Connect with us

Opinion

Commentary: Soulful Softball Sunday Brings Its Magic To Prison

Published

on

Richmond-area residents participated in a Soulful Softball Sunday Ministry softball game against the San Quentin Hard Timers at the state prison on June 4.

By Rodney Alamo Brown

The people of Richmond have proven in recent years that we can work together to build a safer community that focuses upon opportunity and education.

Together, we began to reach out to our young people and to bring people from all over the city to one place, including the warring factions, in order to successfully shed the city’s past reputation for being one of the nation’s most dangerous.

One important piece in sustaining Richmond’s vastly reduced crime rate is to ensure those who once wreaked havoc on our city can share in these opportunities, an effort that will require both atonement and reconciliation.

On June 4, nearly a dozen Richmond residents including KTVU/FOX and Former Gold Glove Winner Oakland A’s Pitcher Mike Norris joined me at San Quentin State Prison to film an exclusive piece on our Soulful Softball Sunday Ministry.

The prison event is an extension of the award-winning Soulful Softball Sunday that I launched at Nichol Park in Richmond.

The fun, family-friendly gathering of community members connects residents to important resources, encourages healthy living and provides financial assistance to college-bound Richmond students.

Soulful Softball Sunday had a large enough impact at Nichol Park to warrant entering San Quentin. On June 4, about 200 Richmond natives and others attended a fun softball event at the prison during which 11 Richmond-area residents played against the Hard Timers, a San Quentin softball team featuring inmates.

The game was just as it was at Nichol Park: incredible fun. We laughed and enjoyed conversation with the inmates. One of our players hadn’t seen his cousin, an inmate serving a life sentence, since 1988.
They recalled old times. Another player, Reggie Hunt from Richmond, played on the visitors team and led off the game with a base hit. He was all smiles.

That freeing feeling of running to first base would be fleeting. Once the game ended — we lost to the home team, 22-15 — Reggie would return behind the walls to continue his sentence. But Reggie, who led us in prayer after the game, didn’t see it as a loss.
A few players commented that for the duration of the game, San Quentin didn’t feel like a prison: it felt like Richmond with a wall around it.

It wasn’t about the game. It was about a brotherhood and understanding that they may have made a mistake in their life but their life isn’t a mistake.

It’s a calling that we in our Richmond community want to move forward as a peaceful community of opportunity, and that we want everyone in on it: even those who may have contributed to the city’s past woes.
The Soulful Softball Sunday Ministry offers a chance to allow guys I’ve grown up with to express sorrow to the families they’ve destroyed. Even more, establishing such connections allows us to get closer to the reasons members of our community choose a life of crime, and to do what we can to prevent that from happening.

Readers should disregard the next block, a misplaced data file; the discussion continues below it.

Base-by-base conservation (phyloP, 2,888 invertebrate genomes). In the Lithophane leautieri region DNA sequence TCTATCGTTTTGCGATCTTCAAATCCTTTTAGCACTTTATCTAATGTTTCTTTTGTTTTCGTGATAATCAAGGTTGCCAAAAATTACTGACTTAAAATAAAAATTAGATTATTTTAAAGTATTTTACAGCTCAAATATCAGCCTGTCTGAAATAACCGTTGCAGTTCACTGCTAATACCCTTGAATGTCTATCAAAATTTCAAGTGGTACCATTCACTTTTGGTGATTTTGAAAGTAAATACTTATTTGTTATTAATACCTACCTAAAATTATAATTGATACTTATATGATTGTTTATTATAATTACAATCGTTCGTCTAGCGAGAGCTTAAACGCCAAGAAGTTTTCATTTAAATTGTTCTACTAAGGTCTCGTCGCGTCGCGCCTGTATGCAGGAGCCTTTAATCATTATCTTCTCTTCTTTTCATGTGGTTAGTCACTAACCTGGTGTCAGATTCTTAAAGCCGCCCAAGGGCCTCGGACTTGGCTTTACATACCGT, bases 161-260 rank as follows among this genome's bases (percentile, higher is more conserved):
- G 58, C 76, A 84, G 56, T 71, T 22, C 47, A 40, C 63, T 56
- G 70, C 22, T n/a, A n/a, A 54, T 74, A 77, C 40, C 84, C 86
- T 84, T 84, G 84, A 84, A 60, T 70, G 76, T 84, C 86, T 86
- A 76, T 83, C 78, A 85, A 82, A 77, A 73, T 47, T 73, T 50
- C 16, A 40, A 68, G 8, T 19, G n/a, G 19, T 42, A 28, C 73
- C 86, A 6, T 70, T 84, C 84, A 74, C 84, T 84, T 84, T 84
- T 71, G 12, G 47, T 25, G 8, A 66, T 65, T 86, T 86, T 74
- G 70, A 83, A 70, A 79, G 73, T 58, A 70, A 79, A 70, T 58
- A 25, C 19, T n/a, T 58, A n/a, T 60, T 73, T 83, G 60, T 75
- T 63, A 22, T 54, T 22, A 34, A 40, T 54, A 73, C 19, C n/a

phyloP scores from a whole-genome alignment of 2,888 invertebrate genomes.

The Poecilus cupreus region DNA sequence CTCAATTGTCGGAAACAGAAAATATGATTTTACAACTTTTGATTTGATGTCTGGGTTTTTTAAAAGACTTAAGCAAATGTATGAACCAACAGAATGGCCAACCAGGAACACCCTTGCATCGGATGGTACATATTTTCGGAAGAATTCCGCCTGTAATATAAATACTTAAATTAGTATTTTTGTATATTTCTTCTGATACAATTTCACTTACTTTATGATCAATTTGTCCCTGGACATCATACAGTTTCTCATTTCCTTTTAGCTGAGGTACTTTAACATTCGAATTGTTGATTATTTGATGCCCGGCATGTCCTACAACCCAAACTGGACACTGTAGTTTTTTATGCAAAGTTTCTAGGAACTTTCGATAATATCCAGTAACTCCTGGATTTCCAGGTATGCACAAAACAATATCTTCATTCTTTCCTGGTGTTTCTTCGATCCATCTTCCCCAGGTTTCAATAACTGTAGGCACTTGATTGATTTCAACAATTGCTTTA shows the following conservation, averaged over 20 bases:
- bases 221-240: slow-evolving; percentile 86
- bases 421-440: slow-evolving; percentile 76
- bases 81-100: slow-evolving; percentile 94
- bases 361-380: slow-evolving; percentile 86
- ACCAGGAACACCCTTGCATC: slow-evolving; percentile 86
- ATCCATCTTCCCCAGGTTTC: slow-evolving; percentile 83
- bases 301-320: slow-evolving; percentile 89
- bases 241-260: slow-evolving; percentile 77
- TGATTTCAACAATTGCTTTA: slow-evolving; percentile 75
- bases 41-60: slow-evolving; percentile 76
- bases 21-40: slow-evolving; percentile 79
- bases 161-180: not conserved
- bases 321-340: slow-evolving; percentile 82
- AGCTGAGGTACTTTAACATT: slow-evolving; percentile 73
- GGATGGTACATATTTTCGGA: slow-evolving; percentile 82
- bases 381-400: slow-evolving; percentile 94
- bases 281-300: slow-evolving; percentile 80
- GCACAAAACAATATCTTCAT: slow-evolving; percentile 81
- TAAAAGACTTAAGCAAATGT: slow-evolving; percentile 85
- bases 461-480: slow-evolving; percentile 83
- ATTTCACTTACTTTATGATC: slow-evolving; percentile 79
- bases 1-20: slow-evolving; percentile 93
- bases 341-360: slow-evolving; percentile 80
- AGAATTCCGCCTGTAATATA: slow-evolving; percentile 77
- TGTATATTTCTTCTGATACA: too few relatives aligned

This is Gateway to Healing 101. We do it with sheer love, understanding and commitment. We’ll let you know when we plan to do it again so that you may join in on this new wave.
Rodney Alamo Brown is an award-winning Richmond community advocate who launched Soulful Softball Sunday two years ago.

 

Commentary

Biden, Vax Americana, and What the Recall Could Mean in COVID-19 Wars

Masking works. You can see it working. Vaccines work too, but we’re on the honor system for that. And people lie or show a fake vax cards. 

Published

on

COVID/Photo Courtesy of Stacy M. Brown NNPA Newswire 

At Oakland’s Stagebridge, I taught a class this year. One of my students couldn’t make the final. The student had COVID.

I don’t know if the student was vaccinated or whether this was a breakthrough case. But the fact remains, the COVID war must be our No. 1 priority—no matter how many people you see on TV at football games and sporting events unmasked. 

Masking works. You can see it working. Vaccines work too, but we’re on the honor system for that. And people lie or show a fake vax cards. 

This is why President Joe Biden’s speech last week, what I call his “Vax Americana” speech was so much more important than people want to admit.

It was his first get tough moment. And it reminded me of the phrase, “Pax Americana,” from post-World War II in 1945 to describe how the U.S. used its dominance to bring peace and prosperity to the world. 

After months of “nice,” Biden was a little less nice ordering federal workers to get vaxed, and OSHA to lean on employers with 100 workers to mandate vaccinations.

But all you need to remember from the speech was the last line, when Biden in a hushed, aggressive whisper said, “Get vaccinated.” 

What are you waiting for—a death bed conversion?